Harmon: Much of the §409A work that we are currently doing is a reflection, I believe, of executives looking at the full landscape of their compensation package, including cash compensation, equity compensation, a variety of corporate perquisites, and the legal ramifications of deferring some aspect of the package.
Editor: What is the potential impact of an employer's failure to comply with the provisions of Code §409A? Who bears the financial burden of non-compliance?
Bruder: The potential financial impact of a violation of Code §409A can be substantial. And it is the employee who bears that potential impact. In general terms, Code §409A provides that if an individual has a legally binding right to receive deferred compensation in the future - a right which is not subject to a substantial risk of forfeiture - and the provisions of the statute are not followed, then the deferral of the tax on that income is effectively lost. That is, instead of deferring the income tax liability until the date of actual payment of this compensation, the individual becomes liable for the full amount of income tax due on the date the grant of compensation is made, irrespective of when it is actually paid. This tax liability is in addition to interest which may be payable from the date of the grant. The statute also provides for penalties for failure to report income in the prior year, i.e., the year of the grant. If all of this is not sufficient to encourage compliance with Code §409A, failure to comply leads to a 20 percent excise tax on the full amount of the deferred compensation. Editor: When is full compliance with the provisions of §409A required?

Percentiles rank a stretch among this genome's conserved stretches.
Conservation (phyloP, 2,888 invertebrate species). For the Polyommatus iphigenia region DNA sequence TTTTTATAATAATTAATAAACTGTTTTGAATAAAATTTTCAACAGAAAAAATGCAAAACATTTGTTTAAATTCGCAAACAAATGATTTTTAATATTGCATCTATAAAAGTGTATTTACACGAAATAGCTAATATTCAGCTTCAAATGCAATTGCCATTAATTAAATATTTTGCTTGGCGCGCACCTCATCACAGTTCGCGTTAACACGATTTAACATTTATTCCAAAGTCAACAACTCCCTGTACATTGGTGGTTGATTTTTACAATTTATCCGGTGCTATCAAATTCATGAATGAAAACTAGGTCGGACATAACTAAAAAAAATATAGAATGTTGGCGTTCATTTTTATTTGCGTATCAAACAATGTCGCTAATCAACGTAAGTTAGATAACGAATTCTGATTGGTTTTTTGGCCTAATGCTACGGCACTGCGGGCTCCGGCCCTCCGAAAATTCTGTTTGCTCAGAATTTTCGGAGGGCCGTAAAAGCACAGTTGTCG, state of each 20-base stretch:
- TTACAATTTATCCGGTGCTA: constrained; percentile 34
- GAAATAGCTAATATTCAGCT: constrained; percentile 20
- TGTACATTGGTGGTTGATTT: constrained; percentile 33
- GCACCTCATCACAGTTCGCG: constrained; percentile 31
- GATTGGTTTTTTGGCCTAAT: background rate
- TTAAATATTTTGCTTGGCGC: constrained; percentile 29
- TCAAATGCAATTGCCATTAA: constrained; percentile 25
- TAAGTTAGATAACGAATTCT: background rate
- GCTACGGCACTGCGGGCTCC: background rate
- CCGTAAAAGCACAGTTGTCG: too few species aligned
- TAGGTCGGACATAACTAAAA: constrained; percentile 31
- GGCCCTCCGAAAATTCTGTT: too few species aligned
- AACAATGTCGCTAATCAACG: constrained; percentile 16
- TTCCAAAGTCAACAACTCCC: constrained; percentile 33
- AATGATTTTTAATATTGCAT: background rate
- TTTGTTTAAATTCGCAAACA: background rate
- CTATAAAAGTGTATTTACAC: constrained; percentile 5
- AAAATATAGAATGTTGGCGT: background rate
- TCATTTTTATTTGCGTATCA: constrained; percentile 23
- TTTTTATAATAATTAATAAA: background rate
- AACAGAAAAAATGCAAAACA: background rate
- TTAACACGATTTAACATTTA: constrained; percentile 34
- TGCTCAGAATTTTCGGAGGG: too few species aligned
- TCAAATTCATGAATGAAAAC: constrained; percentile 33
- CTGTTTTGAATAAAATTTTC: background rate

Bruder: The IRS has issued a number of regulations since the enactment of the statute, and under the final regulations compliance is generally required of employers no later than January 1, 2009. Over the past couple of years, the IRS has imposed "good faith" operational compliance requirements on employers, which means that deferred compensation arrangements do not have to be updated until the end of the current calendar year, but such arrangements need to be operated in accordance with the guidelines of the Code section. Generally, as the regulatory framework has evolved through proposed regulations, public commentary and final regulations, the IRS has been giving employers some leeway with respect to compliance. That is, employers have been expected to have their deferred compensation arrangements operate in accordance with IRS guidance even if their documents are not up to date. But, all of this latitude comes to an end by January 1 of next year, and employers must be in full compliance by then.
Editor: The IRS currently sponsors a program under which employers who incur errors in their tax-qualified retirement plans can voluntarily make corrections to these plans without jeopardizing the plan's status. Is there a similar program sponsored by the IRS for §409A compliance?
Bruder: There is a voluntary compliance program sponsored by the IRS, which has been in the process of evolution over the past year. In general terms, employers are required to comply with §409A with respect to their deferred compensation arrangements currently, and the documentation relating to those arrangements must be in compliance by the end of this year. Having said this, let me add that the IRS appears to understand that full compliance with the provisions of the statute may be something of a stretch for some employers within this time period. The IRS has developed, accordingly, a limited voluntary compliance program. With respect to certain unintended operational failures which are identified and corrected within the same year, the IRS is going to permit limited self-correction on the part of employers, and such self-correction will avoid the penalties and income tax acceleration imposed by Code §409A. This program is also extended to deferred compensation arrangements which have certain other minor errors, and the correction period for such errors extends through the 2009 calendar year. Your readers should note, however, that these minor errors are limited in scope and application. We understand that the IRS is looking to expand this program, and the hope is that it will become similar to the program for tax-qualified retirement plans. But the focus of employers which sponsor deferred compensation arrangements should be on being in full compliance with all of the provisions of Code §409A.